Thea Atwood, Librarian & Data Specialist @ UMass Amherst
This presentation: www.tpatwood.com/20170619_ddrig.html
This presentation as a pdf: www.tpatwood.com/20170619_ddrig.html?print-pdf (then ctrl/cmd+p)
DMPs are a way to help:
Ultimately, a DMP should be a useful starting point in documenting your work.
NSF DMPs are limited to two pages.
Use other, more robust documentation if you want to document more detail.
Some directorates deviate from the guidance in the GPG.
See the NSF's page on disseminating and sharing research results for more information.
What you'll be collecting...
e.g., text, spreadsheets, images, interviews, physical collections, software, code, curriculum materials,...
If using pre-existing data, document where that's coming from.
... and how much
e.g., 5 GB total, 50 interviews at 500MB each, 400 spreadsheets which will on average be 100KB...
Important in demonstrating you've thought ahead, and your requested resources match your data.
Document the formats your work will take.
Strive to avoid obsolescence -- work in file formats that are as open, well documented, and non-proprietary as possible. Or, be able to convert to open file formats by the end of your project
List of open file formats from Wikipedia at: https://en.wikipedia.org/wiki/List_of_open_formats
Increasingly evident that good metadata is required for re-use of your work.
Metadata is the contextual information to help others who'd like to build off of your work understand exactly how to do so.
Specifically - how will data be accessible while your project is active, and with your team. This section is also concerned with appropriate protection of privacy, confidentiality, and other rights requirements.
Include information on where data is stored, who has access to data or instrumentation, and how access will be protected.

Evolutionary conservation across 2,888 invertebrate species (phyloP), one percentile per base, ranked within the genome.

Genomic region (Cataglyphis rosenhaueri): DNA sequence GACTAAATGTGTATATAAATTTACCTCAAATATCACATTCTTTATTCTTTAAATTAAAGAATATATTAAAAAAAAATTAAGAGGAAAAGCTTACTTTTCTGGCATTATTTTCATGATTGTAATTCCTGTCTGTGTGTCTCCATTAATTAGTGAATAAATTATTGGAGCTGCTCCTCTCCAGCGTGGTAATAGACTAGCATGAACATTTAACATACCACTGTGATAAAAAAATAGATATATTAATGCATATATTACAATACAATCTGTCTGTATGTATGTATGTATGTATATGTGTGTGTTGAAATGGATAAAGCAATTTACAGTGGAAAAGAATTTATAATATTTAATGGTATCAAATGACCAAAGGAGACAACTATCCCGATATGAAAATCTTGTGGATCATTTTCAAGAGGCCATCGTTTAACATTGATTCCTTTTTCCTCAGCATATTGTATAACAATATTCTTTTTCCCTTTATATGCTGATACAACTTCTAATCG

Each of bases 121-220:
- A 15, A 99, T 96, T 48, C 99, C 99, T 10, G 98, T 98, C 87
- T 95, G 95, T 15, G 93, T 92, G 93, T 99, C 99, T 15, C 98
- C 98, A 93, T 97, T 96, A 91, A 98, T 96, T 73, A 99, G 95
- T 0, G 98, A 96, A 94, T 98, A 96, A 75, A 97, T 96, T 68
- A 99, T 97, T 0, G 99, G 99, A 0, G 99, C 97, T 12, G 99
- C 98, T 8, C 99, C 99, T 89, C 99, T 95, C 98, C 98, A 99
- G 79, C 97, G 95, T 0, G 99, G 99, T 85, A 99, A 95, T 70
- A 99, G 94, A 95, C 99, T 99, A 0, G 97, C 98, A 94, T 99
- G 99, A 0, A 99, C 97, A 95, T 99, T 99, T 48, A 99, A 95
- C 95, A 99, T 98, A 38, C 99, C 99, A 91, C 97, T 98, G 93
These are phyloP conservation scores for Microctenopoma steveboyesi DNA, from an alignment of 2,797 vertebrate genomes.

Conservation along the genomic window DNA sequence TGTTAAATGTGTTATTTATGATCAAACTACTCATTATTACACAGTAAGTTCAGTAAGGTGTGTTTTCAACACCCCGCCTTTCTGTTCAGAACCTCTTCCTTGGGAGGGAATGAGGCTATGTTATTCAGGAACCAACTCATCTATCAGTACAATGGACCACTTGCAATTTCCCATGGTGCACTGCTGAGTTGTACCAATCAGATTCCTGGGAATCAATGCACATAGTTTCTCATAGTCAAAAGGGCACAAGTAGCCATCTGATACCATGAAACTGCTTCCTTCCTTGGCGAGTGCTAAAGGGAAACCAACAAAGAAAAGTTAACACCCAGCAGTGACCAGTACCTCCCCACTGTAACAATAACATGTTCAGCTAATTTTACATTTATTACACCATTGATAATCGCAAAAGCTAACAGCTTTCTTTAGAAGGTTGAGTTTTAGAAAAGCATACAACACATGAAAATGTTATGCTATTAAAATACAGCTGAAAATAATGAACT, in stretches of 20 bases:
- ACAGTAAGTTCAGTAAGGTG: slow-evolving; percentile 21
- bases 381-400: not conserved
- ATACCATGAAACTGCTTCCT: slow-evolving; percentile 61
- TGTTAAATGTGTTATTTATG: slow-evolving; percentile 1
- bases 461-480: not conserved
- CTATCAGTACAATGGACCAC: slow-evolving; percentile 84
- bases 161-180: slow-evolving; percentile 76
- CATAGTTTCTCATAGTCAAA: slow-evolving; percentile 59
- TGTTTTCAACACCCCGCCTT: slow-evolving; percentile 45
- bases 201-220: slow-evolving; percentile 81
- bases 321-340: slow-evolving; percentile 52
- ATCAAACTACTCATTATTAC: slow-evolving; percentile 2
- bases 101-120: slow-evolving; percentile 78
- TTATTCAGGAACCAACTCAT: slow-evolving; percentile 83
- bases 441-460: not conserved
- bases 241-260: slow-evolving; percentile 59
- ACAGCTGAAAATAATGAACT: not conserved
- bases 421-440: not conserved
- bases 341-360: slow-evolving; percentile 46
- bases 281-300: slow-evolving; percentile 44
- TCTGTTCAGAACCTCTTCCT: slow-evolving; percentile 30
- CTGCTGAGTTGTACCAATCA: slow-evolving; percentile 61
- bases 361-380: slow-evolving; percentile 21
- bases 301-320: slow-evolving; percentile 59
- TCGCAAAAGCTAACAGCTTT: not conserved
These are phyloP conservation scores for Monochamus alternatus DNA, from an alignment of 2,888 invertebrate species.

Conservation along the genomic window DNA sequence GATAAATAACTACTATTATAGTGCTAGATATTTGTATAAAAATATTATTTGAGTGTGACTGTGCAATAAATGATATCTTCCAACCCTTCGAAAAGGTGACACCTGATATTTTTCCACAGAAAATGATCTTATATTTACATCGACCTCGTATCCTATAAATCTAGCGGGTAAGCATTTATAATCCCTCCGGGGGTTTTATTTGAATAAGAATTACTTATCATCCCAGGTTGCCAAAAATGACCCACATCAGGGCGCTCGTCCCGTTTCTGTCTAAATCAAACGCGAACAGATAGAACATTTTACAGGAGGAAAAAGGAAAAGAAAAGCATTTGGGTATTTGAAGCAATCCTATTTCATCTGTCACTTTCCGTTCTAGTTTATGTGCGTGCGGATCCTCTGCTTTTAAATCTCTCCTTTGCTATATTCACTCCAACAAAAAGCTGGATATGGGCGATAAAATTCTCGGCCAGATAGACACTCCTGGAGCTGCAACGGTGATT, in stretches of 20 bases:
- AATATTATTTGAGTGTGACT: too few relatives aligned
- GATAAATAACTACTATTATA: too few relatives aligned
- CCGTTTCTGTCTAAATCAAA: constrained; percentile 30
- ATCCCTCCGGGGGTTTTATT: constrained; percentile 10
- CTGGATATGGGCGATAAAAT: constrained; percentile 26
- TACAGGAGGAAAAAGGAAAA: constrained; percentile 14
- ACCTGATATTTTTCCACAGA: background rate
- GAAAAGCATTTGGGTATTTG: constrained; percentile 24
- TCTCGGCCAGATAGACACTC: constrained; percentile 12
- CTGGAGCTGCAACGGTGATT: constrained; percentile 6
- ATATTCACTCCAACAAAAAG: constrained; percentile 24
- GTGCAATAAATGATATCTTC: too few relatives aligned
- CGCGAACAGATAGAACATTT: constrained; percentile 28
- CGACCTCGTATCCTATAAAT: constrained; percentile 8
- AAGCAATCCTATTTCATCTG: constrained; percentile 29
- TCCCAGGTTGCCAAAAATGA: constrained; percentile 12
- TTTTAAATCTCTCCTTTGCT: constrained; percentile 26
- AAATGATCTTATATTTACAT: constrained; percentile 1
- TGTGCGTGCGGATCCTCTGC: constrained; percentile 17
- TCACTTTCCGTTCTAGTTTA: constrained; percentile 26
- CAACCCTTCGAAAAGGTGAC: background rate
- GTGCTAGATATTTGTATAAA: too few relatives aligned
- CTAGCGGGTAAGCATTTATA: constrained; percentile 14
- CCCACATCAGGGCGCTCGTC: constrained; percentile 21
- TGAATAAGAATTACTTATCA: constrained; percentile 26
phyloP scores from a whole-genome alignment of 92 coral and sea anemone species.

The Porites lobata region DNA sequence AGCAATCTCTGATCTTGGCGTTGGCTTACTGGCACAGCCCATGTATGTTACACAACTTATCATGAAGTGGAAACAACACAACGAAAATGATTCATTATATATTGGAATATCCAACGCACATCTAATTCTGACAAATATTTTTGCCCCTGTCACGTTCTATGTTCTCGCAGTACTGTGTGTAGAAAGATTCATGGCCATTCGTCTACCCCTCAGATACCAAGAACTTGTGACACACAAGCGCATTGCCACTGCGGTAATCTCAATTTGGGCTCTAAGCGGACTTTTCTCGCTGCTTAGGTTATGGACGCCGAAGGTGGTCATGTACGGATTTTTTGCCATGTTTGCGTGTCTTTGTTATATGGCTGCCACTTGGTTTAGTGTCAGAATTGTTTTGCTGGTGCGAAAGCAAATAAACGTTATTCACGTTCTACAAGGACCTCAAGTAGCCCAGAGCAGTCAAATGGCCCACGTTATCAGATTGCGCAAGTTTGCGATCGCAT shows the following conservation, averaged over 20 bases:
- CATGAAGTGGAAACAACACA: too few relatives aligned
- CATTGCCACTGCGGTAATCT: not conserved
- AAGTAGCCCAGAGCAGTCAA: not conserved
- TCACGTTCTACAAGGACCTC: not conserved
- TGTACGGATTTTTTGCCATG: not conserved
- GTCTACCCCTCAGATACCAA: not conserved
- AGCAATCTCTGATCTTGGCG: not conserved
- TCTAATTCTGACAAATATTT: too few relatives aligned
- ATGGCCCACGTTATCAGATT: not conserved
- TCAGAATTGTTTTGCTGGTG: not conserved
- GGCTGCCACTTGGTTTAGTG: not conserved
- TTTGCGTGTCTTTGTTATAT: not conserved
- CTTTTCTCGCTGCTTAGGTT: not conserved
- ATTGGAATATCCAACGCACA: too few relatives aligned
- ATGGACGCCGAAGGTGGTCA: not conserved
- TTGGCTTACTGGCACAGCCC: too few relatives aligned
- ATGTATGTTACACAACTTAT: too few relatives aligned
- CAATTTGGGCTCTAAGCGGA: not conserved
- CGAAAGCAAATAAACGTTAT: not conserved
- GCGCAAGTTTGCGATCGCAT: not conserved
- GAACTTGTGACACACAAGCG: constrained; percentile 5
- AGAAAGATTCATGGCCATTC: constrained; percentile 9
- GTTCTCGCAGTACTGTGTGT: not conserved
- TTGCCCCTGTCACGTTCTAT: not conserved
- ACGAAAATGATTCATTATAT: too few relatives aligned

Please read and understand any ToS you agree to. For example:
When you upload, submit, store, send or receive content to or through Google Drive, you give Google a worldwide license to use, host, store, reproduce, modify, create derivative works (such as those resulting from translations, adaptations or other changes we make so that your content works better with our services), communicate, publish, publicly perform, publicly display and distribute such content. The rights you grant in this license are for the limited purpose of operating, promoting, and improving our services, and to develop new ones. This license continues even if you stop using our services unless you delete your content. Make sure you have the necessary rights to grant us this license for any content that you submit to Google Drive.
How data will be made available for others to re-use or build off of after you have completed your project?
Where possible, try to find an appropriate data repository. Increasingly the standard for sharing data, data repositories have numerous benefits over storing data locally or on a website.
Licensing is becoming an important component, and may be required by funders.
e.g., Creative Commons, GNU, MIT
Discipline specific, general purpose, or institutional repositories (like ScholarWorks @ UMass Amherst!) are all great ways to share. Your discipline may have other methods that are valid, too (e.g., gitHub), just note that not all repositories are created equal (e.g., gitHub is NOT for long-term storage).
Ideally, your data will be linked with the publication it underlies.
Archiving and preserving are the final step -- when you have published your work, and your data is in its final, shareable form, it is time to store your data for long-term preservation.
Archiving and preservation are time and resource intensive activities. It takes time and people to maintain servers, run checksums, migrate to new formats, and otherwise ensure the integrity of data for the long term. Look to an appropriate repository -- with appropriately redundant backups -- to meet this need.
This is also a point when, if you haven't seen so yet, you'll see the benefits of good documentation and metadata!
Activities that might help:
Data Management Best Practices
DMPTool (also has example DMPs)
re3data.org - find a discipline specific repository
Questions? Don't hesitate to get in touch!